In my experience, this has been pretty enriching to do with novels like White Noise (postmodern spectacle) or Pattern Recognition (virtual hypercapitalism). But what will I find in Infinite Jest? Will it shine a new light on the dimensions of a life lived at the turn of a millennium and the near-end of the modern world-system? Let me put this another way. If there is such a thing as “our” generation, DFW is probably the most magnificent voice to have emerged from within it. Typical of our so-called generation, we are often seen as nihilists (or purveyors of a certain kind of post-irony that is a modern form of nihilim). But DFW is also a kind of humanist, supposedly aiming to surmount the Delillo-Pynchonite universe where plots (structure) regulate characters (agency), where we are pawns of a spectacle and a historical/post-historical logic that traps us. To be a humanist is not necessarily to deny this thesis outright, but to believe in a kind of agency that can survive in such a powerfully overdetermined world as ours.

This, among other things, is what I wil be looking for in IJ. If it is a question that interests you, I hope that you stay with me for the ride. After all, there are innumerable people out there who have a comprehensive knowledge, personal and literary, of DFW. There are others who understand literary history and analysis so much more deeply then I. And as a professional philosopher, I’ve already noted, I am tolerable, not great.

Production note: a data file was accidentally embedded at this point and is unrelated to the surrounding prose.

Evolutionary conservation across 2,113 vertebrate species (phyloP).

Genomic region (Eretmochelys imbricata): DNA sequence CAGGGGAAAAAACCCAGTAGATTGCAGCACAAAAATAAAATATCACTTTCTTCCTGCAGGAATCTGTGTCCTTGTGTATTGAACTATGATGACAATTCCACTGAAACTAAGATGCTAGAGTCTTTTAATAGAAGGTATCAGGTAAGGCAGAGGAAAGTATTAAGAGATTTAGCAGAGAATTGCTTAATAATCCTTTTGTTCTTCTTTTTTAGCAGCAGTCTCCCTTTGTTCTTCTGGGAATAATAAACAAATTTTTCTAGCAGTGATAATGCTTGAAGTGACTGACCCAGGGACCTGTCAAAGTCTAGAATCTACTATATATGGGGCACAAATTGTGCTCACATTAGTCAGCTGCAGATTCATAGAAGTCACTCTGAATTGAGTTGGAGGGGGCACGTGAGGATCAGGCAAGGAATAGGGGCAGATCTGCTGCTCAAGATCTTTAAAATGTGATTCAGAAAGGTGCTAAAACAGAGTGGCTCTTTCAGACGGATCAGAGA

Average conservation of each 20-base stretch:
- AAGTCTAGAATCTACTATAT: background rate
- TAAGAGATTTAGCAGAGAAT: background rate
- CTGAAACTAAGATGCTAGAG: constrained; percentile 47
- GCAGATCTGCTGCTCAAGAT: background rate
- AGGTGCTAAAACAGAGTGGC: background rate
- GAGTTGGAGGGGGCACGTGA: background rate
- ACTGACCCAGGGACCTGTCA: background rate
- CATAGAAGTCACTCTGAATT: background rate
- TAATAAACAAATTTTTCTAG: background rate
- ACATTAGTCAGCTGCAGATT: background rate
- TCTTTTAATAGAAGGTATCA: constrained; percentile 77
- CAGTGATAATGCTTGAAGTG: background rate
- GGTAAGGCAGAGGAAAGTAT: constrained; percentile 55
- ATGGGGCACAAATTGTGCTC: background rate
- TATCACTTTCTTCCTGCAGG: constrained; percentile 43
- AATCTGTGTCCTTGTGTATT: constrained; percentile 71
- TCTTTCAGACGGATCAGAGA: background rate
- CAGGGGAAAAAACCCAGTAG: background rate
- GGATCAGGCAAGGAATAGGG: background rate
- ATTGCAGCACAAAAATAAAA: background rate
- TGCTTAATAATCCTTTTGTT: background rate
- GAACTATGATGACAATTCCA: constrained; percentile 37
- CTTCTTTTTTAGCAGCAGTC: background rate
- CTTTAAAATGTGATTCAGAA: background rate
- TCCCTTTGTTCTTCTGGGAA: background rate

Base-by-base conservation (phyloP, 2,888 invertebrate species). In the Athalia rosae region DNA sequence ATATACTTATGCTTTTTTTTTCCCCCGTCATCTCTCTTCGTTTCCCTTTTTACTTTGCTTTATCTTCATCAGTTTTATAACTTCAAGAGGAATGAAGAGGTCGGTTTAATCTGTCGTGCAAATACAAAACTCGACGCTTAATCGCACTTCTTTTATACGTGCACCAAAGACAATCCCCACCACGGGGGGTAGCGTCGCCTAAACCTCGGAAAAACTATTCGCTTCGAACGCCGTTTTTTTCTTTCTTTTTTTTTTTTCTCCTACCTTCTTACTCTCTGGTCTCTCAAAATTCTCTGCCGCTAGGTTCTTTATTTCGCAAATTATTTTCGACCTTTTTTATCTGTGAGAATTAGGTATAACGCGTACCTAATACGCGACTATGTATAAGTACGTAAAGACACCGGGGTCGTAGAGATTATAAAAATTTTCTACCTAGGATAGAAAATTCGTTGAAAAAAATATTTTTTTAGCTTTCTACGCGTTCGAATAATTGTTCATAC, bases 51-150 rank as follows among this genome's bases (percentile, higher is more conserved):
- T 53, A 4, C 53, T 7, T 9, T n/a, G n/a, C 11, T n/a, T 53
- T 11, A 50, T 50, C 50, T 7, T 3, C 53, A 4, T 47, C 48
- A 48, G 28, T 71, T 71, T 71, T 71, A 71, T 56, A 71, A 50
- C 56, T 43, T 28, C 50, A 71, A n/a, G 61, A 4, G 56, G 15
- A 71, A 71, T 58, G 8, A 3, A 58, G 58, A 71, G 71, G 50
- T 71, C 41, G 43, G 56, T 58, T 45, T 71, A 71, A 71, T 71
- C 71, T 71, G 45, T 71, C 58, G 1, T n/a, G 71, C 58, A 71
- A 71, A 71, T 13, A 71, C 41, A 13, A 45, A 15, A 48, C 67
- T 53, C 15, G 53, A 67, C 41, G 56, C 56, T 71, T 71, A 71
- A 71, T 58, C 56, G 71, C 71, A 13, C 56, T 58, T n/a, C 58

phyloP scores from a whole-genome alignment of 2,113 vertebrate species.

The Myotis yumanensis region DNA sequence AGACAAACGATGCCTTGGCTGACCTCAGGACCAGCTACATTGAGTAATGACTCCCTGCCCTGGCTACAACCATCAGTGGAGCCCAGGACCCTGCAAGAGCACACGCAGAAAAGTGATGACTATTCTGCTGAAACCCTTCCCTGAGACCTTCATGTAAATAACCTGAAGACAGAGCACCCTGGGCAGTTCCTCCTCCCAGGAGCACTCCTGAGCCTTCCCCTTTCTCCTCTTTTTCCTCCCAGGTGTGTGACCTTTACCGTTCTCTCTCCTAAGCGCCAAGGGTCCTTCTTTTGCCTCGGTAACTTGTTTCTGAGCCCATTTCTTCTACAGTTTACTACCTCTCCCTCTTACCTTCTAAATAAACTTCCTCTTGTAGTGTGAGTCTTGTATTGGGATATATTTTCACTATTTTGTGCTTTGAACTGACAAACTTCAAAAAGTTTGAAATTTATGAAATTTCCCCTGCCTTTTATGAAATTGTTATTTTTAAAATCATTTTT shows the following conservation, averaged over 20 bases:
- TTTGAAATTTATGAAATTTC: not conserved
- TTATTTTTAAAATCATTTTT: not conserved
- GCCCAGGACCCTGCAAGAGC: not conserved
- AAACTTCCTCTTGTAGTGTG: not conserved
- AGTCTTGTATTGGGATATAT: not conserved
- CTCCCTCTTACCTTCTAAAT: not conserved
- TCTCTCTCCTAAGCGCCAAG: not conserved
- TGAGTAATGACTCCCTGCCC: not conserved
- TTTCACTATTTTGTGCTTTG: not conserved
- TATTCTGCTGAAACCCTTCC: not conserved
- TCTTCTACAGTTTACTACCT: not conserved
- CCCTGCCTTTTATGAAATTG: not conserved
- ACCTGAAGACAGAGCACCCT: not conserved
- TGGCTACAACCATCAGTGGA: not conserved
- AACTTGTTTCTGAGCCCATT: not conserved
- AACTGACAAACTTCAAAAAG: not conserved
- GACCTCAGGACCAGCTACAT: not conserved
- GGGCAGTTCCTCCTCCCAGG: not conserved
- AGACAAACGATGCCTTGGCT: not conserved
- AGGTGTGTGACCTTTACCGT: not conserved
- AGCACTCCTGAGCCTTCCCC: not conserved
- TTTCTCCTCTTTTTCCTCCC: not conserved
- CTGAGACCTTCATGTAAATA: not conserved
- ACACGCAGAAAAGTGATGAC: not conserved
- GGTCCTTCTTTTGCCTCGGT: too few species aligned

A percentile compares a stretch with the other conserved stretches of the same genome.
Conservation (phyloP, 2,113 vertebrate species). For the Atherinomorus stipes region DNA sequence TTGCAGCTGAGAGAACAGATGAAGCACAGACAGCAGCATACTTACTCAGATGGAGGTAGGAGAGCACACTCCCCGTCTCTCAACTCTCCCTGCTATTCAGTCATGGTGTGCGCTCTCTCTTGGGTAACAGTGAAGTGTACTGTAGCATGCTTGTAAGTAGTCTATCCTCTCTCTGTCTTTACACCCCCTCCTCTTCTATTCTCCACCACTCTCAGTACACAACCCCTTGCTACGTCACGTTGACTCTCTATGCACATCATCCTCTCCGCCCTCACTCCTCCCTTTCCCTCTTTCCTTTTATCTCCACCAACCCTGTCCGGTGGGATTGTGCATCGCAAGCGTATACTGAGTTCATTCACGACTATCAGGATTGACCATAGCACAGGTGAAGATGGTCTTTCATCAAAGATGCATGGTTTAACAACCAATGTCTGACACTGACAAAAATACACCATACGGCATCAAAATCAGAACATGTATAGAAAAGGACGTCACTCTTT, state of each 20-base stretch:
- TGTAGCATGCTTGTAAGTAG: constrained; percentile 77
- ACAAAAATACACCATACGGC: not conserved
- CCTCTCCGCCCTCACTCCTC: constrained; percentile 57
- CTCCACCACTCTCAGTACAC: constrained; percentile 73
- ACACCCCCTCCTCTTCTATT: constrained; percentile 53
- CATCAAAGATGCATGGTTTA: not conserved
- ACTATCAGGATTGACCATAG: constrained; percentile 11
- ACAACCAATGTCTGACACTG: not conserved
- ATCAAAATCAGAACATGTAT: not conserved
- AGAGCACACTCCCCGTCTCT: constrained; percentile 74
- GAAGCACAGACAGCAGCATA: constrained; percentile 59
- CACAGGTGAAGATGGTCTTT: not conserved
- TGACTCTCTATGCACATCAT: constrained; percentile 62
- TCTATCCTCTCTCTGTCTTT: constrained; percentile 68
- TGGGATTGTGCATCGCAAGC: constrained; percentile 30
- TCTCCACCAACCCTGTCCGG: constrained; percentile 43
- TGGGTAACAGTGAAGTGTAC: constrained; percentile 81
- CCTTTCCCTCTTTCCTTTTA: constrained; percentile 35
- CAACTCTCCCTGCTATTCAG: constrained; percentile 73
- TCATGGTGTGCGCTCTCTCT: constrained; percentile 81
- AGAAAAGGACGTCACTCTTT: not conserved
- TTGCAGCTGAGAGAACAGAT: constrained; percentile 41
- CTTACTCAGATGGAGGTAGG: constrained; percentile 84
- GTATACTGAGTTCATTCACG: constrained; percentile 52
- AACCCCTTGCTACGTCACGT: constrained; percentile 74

But, perhaps a shared previous interest in tennis, cannabis, and nihilism will be enough to make this an interesting, even edifying, journey.

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4 Comments

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  1. Paul / Jul 10 2009 5:56 pm

    Wow, you’re what I would be if I didn’t fail my M.A. comps! I studied Philosophy at Boston College (around the time of IJ’s release, how convenient!) It was during my comps that I found I didn’t care enough about philosophy to read all the texts for my orals, so I got hooked on fiction instead. Oops.

    I’ll be interested in your philosophical approach because it’s one I could also have if I hadn’t deviated so far from you at this point.

    It’ll be a fun ride, either way!

    • infinitetasks / Jul 10 2009 6:04 pm

      Thanks, Paul. Takes all kinds to unravel a book as interesting as IJ. Let me know what you think of my posts. As far as I can tell, we’ve both dabbled in philosophy, I just ended up with a career, but doubt I for that reason have a lot more insight!

  2. cbae / Jul 25 2009 2:54 pm

    Just wanted to let you know that I really enjoyed this post. I’m participating in this Infinite Summer too… though I started earlier so I’m too far ahead to post much about it on my own blog.

    Also, I’m a university student (studying English) and very entrenched in the academic world. Taking a literature course on DeLillo this fall. I haven’t officially studied much philosophy, though. I like the background you’ve given here, and plan on following your blog posts! Cheers.

    • infinitetasks / Jul 26 2009 10:30 am

      Thanks, cbae! Lots of folks in Infinite Summer are on a second (or more) reading of the book. Just watch the spoilers, but you can comment substantively up through the daily spolier line, indicated at the IS site.